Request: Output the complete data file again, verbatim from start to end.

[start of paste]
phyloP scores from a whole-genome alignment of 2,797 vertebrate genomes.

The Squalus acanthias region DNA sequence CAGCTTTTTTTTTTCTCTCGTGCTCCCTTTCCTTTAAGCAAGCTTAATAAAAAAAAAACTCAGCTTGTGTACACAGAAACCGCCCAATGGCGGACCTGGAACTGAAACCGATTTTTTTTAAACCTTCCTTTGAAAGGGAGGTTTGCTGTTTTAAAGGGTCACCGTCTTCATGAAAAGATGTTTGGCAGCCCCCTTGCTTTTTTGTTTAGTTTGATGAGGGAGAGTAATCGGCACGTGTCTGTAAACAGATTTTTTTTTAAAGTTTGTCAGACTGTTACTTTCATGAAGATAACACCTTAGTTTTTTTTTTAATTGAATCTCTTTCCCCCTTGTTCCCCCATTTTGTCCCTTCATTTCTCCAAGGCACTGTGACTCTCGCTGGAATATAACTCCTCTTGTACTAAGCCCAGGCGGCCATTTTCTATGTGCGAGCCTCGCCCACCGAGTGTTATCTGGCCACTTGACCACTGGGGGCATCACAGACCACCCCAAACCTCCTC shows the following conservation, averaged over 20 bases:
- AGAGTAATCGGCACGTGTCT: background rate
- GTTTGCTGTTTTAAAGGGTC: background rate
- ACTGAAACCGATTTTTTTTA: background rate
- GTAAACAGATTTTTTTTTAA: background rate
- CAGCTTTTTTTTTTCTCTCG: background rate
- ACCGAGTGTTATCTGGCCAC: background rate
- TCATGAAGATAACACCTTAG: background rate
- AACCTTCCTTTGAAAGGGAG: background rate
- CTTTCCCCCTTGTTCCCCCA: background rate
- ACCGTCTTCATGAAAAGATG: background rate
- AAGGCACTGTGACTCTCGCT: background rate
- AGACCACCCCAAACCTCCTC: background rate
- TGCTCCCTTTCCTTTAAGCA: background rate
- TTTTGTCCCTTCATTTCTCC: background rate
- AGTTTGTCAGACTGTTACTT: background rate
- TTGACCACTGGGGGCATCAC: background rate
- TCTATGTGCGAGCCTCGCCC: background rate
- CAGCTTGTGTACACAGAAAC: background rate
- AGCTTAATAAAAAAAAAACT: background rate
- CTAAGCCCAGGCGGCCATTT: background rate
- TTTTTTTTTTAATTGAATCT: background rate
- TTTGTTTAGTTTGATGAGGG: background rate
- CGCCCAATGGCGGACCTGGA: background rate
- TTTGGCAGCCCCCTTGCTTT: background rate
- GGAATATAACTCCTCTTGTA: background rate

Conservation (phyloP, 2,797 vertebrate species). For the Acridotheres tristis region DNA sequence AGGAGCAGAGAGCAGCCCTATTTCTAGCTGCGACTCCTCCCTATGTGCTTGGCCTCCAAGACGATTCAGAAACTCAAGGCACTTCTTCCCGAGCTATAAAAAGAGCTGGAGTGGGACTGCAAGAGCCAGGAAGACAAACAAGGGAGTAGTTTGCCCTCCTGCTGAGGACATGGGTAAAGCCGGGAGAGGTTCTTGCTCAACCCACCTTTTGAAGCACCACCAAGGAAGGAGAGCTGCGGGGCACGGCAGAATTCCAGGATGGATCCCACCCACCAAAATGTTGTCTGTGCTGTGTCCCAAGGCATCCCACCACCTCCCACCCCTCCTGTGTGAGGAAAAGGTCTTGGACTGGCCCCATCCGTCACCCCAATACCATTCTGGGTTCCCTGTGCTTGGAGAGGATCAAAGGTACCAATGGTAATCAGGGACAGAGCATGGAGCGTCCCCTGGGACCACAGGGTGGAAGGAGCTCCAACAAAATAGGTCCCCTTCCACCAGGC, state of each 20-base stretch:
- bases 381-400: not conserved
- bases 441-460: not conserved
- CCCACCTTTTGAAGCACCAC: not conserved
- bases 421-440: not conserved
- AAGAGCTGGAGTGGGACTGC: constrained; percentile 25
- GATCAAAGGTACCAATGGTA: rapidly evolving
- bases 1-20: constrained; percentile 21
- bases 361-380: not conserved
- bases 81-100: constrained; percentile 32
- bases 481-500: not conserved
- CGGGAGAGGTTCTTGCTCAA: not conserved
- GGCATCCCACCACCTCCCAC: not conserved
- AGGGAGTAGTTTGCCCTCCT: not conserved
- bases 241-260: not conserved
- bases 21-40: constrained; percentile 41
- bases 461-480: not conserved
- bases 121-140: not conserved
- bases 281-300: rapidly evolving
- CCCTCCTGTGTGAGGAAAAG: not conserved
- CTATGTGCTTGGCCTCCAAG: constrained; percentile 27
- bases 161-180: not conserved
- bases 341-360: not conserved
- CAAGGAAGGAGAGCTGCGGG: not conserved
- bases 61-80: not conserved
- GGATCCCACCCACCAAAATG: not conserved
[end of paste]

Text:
phyloP scores from a whole-genome alignment of 2,797 vertebrate genomes.

The Squalus acanthias region DNA sequence CAGCTTTTTTTTTTCTCTCGTGCTCCCTTTCCTTTAAGCAAGCTTAATAAAAAAAAAACTCAGCTTGTGTACACAGAAACCGCCCAATGGCGGACCTGGAACTGAAACCGATTTTTTTTAAACCTTCCTTTGAAAGGGAGGTTTGCTGTTTTAAAGGGTCACCGTCTTCATGAAAAGATGTTTGGCAGCCCCCTTGCTTTTTTGTTTAGTTTGATGAGGGAGAGTAATCGGCACGTGTCTGTAAACAGATTTTTTTTTAAAGTTTGTCAGACTGTTACTTTCATGAAGATAACACCTTAGTTTTTTTTTTAATTGAATCTCTTTCCCCCTTGTTCCCCCATTTTGTCCCTTCATTTCTCCAAGGCACTGTGACTCTCGCTGGAATATAACTCCTCTTGTACTAAGCCCAGGCGGCCATTTTCTATGTGCGAGCCTCGCCCACCGAGTGTTATCTGGCCACTTGACCACTGGGGGCATCACAGACCACCCCAAACCTCCTC shows the following conservation, averaged over 20 bases:
- AGAGTAATCGGCACGTGTCT: background rate
- GTTTGCTGTTTTAAAGGGTC: background rate
- ACTGAAACCGATTTTTTTTA: background rate
- GTAAACAGATTTTTTTTTAA: background rate
- CAGCTTTTTTTTTTCTCTCG: background rate
- ACCGAGTGTTATCTGGCCAC: background rate
- TCATGAAGATAACACCTTAG: background rate
- AACCTTCCTTTGAAAGGGAG: background rate
- CTTTCCCCCTTGTTCCCCCA: background rate
- ACCGTCTTCATGAAAAGATG: background rate
- AAGGCACTGTGACTCTCGCT: background rate
- AGACCACCCCAAACCTCCTC: background rate
- TGCTCCCTTTCCTTTAAGCA: background rate
- TTTTGTCCCTTCATTTCTCC: background rate
- AGTTTGTCAGACTGTTACTT: background rate
- TTGACCACTGGGGGCATCAC: background rate
- TCTATGTGCGAGCCTCGCCC: background rate
- CAGCTTGTGTACACAGAAAC: background rate
- AGCTTAATAAAAAAAAAACT: background rate
- CTAAGCCCAGGCGGCCATTT: background rate
- TTTTTTTTTTAATTGAATCT: background rate
- TTTGTTTAGTTTGATGAGGG: background rate
- CGCCCAATGGCGGACCTGGA: background rate
- TTTGGCAGCCCCCTTGCTTT: background rate
- GGAATATAACTCCTCTTGTA: background rate

Conservation (phyloP, 2,797 vertebrate species). For the Acridotheres tristis region DNA sequence AGGAGCAGAGAGCAGCCCTATTTCTAGCTGCGACTCCTCCCTATGTGCTTGGCCTCCAAGACGATTCAGAAACTCAAGGCACTTCTTCCCGAGCTATAAAAAGAGCTGGAGTGGGACTGCAAGAGCCAGGAAGACAAACAAGGGAGTAGTTTGCCCTCCTGCTGAGGACATGGGTAAAGCCGGGAGAGGTTCTTGCTCAACCCACCTTTTGAAGCACCACCAAGGAAGGAGAGCTGCGGGGCACGGCAGAATTCCAGGATGGATCCCACCCACCAAAATGTTGTCTGTGCTGTGTCCCAAGGCATCCCACCACCTCCCACCCCTCCTGTGTGAGGAAAAGGTCTTGGACTGGCCCCATCCGTCACCCCAATACCATTCTGGGTTCCCTGTGCTTGGAGAGGATCAAAGGTACCAATGGTAATCAGGGACAGAGCATGGAGCGTCCCCTGGGACCACAGGGTGGAAGGAGCTCCAACAAAATAGGTCCCCTTCCACCAGGC, state of each 20-base stretch:
- bases 381-400: not conserved
- bases 441-460: not conserved
- CCCACCTTTTGAAGCACCAC: not conserved
- bases 421-440: not conserved
- AAGAGCTGGAGTGGGACTGC: constrained; percentile 25
- GATCAAAGGTACCAATGGTA: rapidly evolving
- bases 1-20: constrained; percentile 21
- bases 361-380: not conserved
- bases 81-100: constrained; percentile 32
- bases 481-500: not conserved
- CGGGAGAGGTTCTTGCTCAA: not conserved
- GGCATCCCACCACCTCCCAC: not conserved
- AGGGAGTAGTTTGCCCTCCT: not conserved
- bases 241-260: not conserved
- bases 21-40: constrained; percentile 41
- bases 461-480: not conserved
- bases 121-140: not conserved
- bases 281-300: rapidly evolving
- CCCTCCTGTGTGAGGAAAAG: not conserved
- CTATGTGCTTGGCCTCCAAG: constrained; percentile 27
- bases 161-180: not conserved
- bases 341-360: not conserved
- CAAGGAAGGAGAGCTGCGGG: not conserved
- bases 61-80: not conserved
- GGATCCCACCCACCAAAATG: not conserved